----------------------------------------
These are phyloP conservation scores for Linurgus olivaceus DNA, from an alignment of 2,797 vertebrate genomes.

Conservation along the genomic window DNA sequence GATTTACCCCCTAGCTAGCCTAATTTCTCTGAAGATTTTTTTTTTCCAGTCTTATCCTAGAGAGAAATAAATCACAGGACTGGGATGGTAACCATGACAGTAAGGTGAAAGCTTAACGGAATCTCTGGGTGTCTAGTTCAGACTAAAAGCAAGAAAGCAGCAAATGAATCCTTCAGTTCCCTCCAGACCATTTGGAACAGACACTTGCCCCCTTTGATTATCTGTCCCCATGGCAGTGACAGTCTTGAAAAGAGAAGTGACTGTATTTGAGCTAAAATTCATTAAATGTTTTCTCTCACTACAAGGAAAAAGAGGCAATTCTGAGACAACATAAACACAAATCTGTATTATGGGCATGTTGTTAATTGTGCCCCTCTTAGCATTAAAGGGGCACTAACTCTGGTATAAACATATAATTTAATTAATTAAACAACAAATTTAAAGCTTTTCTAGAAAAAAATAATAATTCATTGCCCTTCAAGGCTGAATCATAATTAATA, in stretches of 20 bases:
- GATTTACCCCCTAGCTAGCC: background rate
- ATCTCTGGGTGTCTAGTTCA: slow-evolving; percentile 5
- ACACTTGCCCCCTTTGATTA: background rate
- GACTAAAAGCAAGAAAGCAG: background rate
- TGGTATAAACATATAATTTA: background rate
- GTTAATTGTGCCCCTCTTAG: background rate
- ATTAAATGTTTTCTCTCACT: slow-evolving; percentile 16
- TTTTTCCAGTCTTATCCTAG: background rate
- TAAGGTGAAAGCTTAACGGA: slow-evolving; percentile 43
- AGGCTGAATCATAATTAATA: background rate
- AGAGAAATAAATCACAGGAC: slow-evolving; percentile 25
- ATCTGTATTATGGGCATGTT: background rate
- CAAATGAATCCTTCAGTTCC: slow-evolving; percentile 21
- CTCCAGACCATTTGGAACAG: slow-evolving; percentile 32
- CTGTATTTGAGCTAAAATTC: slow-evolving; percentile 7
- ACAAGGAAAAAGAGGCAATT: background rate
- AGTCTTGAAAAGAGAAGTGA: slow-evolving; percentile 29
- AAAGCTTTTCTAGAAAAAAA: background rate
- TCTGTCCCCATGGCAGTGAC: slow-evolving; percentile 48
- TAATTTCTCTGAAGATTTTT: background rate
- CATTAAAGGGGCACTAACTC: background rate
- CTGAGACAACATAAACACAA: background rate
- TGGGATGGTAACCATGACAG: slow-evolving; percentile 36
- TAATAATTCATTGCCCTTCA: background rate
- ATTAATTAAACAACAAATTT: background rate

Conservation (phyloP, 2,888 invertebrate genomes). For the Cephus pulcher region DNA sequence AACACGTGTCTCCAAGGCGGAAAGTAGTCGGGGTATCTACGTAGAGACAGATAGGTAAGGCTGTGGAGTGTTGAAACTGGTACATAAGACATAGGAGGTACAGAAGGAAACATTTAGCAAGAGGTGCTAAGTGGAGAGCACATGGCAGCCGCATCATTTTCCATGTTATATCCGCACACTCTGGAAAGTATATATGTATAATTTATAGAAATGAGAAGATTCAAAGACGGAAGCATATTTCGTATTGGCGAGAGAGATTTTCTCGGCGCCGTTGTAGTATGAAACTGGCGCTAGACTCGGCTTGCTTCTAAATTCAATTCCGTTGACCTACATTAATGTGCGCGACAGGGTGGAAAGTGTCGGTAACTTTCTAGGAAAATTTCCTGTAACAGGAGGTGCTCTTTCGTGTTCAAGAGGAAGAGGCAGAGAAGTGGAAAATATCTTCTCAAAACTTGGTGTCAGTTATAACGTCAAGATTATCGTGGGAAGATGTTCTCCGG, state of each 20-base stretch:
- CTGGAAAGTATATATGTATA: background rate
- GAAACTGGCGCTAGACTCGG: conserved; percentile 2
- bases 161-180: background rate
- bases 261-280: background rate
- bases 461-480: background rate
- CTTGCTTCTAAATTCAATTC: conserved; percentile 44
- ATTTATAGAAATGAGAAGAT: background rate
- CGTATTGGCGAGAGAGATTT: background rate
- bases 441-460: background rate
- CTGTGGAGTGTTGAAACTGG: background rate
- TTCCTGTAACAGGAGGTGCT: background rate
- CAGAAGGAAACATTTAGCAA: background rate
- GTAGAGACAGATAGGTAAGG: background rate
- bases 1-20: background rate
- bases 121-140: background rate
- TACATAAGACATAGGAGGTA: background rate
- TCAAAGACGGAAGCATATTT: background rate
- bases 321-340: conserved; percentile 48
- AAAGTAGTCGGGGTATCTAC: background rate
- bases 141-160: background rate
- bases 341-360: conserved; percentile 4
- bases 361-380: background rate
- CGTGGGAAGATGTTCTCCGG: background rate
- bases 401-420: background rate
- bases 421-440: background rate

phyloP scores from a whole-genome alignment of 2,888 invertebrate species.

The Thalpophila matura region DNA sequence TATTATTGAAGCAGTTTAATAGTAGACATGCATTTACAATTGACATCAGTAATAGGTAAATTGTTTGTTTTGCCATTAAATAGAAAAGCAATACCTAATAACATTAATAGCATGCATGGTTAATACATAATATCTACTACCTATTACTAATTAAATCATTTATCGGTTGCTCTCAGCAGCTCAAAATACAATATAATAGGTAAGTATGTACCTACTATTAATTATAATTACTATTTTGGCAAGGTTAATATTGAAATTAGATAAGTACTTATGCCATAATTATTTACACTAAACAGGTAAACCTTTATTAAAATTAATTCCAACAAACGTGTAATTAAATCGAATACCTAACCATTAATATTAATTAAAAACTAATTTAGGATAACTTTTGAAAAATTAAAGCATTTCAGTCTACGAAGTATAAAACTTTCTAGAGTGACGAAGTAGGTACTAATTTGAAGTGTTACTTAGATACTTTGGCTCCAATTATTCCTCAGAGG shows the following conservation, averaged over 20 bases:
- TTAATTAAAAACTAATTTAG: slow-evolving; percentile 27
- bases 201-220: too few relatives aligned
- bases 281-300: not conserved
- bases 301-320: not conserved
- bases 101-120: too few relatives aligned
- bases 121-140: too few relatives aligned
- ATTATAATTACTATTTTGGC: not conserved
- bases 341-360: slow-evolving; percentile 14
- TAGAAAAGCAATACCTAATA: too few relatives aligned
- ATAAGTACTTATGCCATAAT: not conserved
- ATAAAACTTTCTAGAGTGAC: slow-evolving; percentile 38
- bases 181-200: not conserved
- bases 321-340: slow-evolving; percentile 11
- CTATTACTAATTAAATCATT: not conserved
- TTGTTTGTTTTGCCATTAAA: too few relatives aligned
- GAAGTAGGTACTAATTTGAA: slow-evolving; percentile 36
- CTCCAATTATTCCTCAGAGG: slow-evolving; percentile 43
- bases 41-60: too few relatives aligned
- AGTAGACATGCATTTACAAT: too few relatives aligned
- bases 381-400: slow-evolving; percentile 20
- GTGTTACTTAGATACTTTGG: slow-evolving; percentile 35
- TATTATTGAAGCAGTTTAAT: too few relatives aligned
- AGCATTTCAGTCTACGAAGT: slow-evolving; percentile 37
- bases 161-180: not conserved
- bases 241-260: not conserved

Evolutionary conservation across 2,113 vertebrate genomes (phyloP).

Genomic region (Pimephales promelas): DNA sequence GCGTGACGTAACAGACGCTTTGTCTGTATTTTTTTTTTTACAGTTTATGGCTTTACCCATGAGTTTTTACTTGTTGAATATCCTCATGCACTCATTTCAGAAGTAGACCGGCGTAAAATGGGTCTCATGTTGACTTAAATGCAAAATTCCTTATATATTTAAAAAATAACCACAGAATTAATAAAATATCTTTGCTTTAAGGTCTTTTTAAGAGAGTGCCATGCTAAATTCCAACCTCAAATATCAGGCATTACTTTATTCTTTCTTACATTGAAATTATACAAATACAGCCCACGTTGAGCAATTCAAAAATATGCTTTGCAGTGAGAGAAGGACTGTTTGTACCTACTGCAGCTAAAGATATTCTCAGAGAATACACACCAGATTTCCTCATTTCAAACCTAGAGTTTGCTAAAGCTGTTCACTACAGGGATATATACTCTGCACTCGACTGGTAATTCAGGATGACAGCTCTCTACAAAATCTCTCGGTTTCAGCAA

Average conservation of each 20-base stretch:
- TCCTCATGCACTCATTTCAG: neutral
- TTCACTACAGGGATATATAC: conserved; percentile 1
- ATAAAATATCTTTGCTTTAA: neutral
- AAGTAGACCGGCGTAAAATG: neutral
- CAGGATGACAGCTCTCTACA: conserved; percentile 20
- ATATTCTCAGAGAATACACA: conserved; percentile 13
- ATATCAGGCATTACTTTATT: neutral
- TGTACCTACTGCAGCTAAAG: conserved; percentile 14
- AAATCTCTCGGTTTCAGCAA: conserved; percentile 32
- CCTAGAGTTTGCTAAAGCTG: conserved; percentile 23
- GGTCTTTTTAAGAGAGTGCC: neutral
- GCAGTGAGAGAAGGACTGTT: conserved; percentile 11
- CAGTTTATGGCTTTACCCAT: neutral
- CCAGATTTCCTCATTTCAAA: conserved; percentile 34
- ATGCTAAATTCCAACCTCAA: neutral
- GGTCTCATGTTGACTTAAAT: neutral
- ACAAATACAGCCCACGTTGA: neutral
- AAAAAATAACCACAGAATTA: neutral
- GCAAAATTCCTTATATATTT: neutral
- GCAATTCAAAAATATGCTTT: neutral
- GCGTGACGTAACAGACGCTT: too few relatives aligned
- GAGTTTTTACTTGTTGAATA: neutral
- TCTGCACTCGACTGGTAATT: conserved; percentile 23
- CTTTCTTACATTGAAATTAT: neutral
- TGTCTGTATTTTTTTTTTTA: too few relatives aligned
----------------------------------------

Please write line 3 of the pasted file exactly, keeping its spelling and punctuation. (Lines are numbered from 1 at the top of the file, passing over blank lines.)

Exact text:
- GATTTACCCCCTAGCTAGCC: background rate